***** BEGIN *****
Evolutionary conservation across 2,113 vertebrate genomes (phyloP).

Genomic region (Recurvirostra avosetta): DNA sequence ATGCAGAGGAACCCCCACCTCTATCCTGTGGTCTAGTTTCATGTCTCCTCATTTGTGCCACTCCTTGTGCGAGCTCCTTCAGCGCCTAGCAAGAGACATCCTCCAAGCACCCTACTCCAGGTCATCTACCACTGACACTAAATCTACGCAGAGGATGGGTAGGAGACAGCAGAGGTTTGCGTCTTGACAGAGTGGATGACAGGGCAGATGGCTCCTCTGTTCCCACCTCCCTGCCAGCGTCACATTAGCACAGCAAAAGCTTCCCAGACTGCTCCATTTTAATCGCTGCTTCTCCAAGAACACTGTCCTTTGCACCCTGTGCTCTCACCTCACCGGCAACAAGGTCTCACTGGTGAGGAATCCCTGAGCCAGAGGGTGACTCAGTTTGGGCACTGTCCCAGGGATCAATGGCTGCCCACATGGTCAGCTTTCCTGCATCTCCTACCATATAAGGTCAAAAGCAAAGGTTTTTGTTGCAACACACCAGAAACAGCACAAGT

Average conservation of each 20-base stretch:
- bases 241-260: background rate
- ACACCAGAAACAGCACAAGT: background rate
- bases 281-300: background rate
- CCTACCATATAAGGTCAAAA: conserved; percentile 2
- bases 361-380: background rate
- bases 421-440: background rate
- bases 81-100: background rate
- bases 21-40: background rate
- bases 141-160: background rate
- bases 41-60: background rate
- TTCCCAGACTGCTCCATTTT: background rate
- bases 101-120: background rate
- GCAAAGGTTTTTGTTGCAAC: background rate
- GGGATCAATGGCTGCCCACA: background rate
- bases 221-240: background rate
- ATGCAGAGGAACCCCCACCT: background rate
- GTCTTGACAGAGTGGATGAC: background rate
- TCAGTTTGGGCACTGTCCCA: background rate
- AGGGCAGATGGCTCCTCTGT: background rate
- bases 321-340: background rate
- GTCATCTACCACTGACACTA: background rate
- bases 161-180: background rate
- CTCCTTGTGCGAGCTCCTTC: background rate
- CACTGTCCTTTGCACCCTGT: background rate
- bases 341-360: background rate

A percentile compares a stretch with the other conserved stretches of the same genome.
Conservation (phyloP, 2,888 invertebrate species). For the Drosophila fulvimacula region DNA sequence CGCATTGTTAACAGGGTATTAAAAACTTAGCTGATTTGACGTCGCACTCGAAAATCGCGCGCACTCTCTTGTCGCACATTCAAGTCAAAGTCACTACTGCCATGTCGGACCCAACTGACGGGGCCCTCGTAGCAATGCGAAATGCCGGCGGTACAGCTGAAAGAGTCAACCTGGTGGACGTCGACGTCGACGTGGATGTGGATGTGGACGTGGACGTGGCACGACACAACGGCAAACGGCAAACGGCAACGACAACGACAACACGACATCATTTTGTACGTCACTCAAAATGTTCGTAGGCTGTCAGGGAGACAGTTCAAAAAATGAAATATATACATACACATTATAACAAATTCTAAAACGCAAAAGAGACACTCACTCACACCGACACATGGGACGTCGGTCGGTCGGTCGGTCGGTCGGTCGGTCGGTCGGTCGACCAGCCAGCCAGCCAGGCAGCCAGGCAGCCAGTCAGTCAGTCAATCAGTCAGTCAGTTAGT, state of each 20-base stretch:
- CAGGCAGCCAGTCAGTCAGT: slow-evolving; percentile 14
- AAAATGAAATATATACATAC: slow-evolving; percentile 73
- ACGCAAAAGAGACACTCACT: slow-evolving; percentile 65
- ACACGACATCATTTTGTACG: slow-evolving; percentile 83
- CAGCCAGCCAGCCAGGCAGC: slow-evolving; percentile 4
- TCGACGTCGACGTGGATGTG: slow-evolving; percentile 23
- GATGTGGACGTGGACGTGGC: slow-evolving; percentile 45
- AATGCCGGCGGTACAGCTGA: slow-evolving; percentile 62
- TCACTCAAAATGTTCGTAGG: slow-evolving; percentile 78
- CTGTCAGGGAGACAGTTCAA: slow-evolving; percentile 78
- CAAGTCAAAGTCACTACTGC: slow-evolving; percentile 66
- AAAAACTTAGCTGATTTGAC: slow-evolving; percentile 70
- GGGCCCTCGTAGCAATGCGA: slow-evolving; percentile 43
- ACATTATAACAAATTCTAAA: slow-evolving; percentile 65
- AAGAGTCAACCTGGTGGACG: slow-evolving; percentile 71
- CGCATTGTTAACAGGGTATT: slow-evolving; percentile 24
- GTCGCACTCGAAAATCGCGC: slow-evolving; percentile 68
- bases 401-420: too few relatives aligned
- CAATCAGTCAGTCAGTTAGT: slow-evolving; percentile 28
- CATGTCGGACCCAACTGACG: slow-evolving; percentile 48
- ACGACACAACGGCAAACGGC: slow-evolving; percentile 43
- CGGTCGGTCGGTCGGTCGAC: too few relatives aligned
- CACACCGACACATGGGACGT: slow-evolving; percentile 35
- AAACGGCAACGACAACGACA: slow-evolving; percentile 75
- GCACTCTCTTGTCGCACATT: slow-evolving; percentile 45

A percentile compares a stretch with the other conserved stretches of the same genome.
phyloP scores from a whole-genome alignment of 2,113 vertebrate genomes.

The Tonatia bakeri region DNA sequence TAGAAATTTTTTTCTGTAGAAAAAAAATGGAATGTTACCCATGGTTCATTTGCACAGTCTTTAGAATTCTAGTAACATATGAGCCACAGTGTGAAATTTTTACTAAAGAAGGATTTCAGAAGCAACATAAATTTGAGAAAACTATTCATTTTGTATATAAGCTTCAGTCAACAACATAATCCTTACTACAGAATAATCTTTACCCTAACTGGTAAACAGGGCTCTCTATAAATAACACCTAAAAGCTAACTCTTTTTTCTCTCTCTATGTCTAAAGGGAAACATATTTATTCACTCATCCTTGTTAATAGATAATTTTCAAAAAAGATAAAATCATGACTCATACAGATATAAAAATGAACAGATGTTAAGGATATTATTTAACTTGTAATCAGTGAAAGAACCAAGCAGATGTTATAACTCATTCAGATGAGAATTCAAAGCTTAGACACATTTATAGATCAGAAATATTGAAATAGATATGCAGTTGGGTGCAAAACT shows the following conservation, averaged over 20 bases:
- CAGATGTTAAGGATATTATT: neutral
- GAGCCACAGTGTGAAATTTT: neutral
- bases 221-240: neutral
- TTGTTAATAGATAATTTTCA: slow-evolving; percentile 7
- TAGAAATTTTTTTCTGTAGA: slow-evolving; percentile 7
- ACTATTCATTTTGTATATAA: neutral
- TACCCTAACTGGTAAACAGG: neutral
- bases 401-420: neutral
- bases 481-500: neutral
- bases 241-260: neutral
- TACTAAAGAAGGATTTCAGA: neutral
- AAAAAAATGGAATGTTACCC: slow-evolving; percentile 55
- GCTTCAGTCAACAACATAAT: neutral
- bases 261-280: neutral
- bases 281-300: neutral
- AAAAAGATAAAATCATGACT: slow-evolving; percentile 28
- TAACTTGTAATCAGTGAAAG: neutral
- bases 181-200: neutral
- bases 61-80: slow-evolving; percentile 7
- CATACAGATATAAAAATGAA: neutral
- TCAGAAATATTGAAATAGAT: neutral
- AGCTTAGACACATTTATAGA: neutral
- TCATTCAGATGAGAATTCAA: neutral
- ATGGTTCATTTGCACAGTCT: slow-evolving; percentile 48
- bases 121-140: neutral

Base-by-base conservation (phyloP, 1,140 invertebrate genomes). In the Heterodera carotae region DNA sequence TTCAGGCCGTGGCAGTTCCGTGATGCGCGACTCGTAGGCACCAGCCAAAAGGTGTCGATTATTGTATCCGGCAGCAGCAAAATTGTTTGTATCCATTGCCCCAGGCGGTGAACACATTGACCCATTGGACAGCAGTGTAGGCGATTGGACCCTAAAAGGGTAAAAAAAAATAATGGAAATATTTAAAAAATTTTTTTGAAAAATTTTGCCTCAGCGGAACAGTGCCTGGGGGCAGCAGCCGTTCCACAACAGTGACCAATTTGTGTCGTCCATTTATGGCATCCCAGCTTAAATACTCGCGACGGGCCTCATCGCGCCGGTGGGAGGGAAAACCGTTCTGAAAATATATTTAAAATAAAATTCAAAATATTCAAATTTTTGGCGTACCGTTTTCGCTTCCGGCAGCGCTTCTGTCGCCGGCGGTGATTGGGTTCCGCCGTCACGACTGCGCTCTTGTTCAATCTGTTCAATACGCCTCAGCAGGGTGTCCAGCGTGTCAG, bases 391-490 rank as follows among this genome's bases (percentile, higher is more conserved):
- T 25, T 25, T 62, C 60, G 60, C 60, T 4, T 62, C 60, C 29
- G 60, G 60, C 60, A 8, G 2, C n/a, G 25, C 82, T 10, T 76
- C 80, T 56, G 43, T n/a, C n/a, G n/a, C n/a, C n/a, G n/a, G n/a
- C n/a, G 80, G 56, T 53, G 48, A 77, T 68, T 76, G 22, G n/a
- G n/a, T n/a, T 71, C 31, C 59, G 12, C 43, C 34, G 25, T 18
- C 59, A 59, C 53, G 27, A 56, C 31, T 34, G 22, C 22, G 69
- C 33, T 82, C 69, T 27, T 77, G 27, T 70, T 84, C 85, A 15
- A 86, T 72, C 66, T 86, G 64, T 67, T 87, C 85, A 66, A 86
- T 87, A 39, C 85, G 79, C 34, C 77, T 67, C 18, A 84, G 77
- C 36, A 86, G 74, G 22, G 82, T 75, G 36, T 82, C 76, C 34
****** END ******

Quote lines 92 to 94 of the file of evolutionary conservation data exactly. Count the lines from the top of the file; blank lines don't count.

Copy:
- A 86, T 72, C 66, T 86, G 64, T 67, T 87, C 85, A 66, A 86
- T 87, A 39, C 85, G 79, C 34, C 77, T 67, C 18, A 84, G 77
- C 36, A 86, G 74, G 22, G 82, T 75, G 36, T 82, C 76, C 34